Blah, blah, blah, yay: Another epic fail for the COP, but seeds of growth for our movements

John Foran

Global Socialist Network | December 10, 2021

originally published by


As COP 26 began, Greta Thunberg summed up the whole thing quite succinctly using just one word, three times:  Blah blah blah.

And as it ended two weeks later, she tweeted:

The #COP26 is over. Here’s a brief summary: Blah, blah, blah. But the real work continues outside these halls. And we will never give up, ever [emphasis added].

And indeed, COP 26 was an epic fail, even by the dismal standards of the 25 COPs that preceded it, but at the same time, the global climate justice movement made some much needed forward progress.

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Climate disasters displace more people than conflicts now: World Migration Report 2022

Richard Mahapatra

Down to Earth | November 28, 2021

A truck filled with migrants breaks down in the Sahara in Chad. Photo: istock
A truck filled with migrants breaks down in the Sahara in Chad. Photo: istock

More people are being displaced by disasters — caused by the changing climate — than conflicts, reversing a historical trend. According to the World Migration Report 2022, published every second year by the International Organization for Migration (IOM) of the UN, in 2020, “30.7 million new displacements were triggered by disasters in 145 countries and territories.”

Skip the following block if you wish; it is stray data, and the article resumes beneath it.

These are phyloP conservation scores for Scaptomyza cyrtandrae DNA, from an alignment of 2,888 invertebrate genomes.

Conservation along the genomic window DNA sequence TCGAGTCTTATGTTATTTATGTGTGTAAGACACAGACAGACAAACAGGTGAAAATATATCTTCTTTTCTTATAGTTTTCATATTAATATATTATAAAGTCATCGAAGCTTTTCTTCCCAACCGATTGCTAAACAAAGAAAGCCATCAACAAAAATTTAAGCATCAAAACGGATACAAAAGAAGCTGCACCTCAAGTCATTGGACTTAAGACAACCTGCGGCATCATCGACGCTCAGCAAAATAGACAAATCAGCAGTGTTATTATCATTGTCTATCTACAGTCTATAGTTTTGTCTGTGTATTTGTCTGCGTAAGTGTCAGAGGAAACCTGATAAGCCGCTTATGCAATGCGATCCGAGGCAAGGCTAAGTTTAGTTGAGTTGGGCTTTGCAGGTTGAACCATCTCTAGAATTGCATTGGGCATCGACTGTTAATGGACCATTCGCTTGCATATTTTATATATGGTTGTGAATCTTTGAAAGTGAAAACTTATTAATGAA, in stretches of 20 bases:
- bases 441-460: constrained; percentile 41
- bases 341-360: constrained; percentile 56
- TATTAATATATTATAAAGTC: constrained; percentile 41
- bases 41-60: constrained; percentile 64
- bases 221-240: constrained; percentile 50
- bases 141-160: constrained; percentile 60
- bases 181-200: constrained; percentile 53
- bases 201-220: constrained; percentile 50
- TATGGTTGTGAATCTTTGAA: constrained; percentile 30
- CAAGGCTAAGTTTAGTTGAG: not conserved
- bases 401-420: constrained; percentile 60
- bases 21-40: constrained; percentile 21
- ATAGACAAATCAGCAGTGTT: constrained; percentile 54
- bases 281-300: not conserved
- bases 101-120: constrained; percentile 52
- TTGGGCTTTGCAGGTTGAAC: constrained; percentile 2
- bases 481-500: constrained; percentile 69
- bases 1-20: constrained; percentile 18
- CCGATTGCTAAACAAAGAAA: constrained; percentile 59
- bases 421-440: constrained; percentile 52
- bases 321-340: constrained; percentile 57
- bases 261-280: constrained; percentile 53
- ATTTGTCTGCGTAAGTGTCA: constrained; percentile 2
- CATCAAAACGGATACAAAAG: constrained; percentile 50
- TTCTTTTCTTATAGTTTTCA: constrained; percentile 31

Total internal displacement due to disaster, conflict and violence has increased in comparison to 2019, despite containment due to the novel coronavirus disease (COVID-19) pandemic in 2020: To 40.5 million in 2020, from 31.5 million in 2019.

The report quoted the regular data collation by the Internal Displacement Monitoring Centre (IDMC).

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Greenwash: Oil industry promotes carbon capture fantasy

Fossil fuel production gets rebranded as “carbon management.”

by June Sekera and Neva Goodwin

The Conversation | November 23, 2021

After decades of sowing doubt about climate change and its causes, the fossil fuel industry is now presenting itself as the source of solutions.

After decades of sowing doubt about climate change and its causes, the fossil fuel industry is now shifting to a new strategy: presenting itself as the source of solutions. This repositioning includes rebranding itself as a “carbon management industry.”

This strategic pivot was on display at the Glasgow climate summit and at a Congressional hearing in October 2021, where CEOs of four major oil companies talked about a “lower-carbon future.” That future, in their view, would be powered by the fuels they supply and technologies they could deploy to remove the planet-warming carbon dioxide their products emit – provided they get sufficient government support.

That support may be coming. The Department of Energy recently added “carbon management” to the name of its Office of Fossil Energy and Carbon Management and is expanding its funding for carbon capture and storage.

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A chicken can’t lay a duck egg

… and that’s why the market can’t solve the climate crisis

Bernice Maxton-Lee

Climate and Capitalism | November 23, 2021

How often are we told that the market must be part of the solution to the climate crisis? The efficiency, the focus, the discipline embedded in the pursuit of profit, the refinement of responding to consumer demands, each of us maximizing our individual utility, those are the values that will get us all pulling in the same, sustainable direction.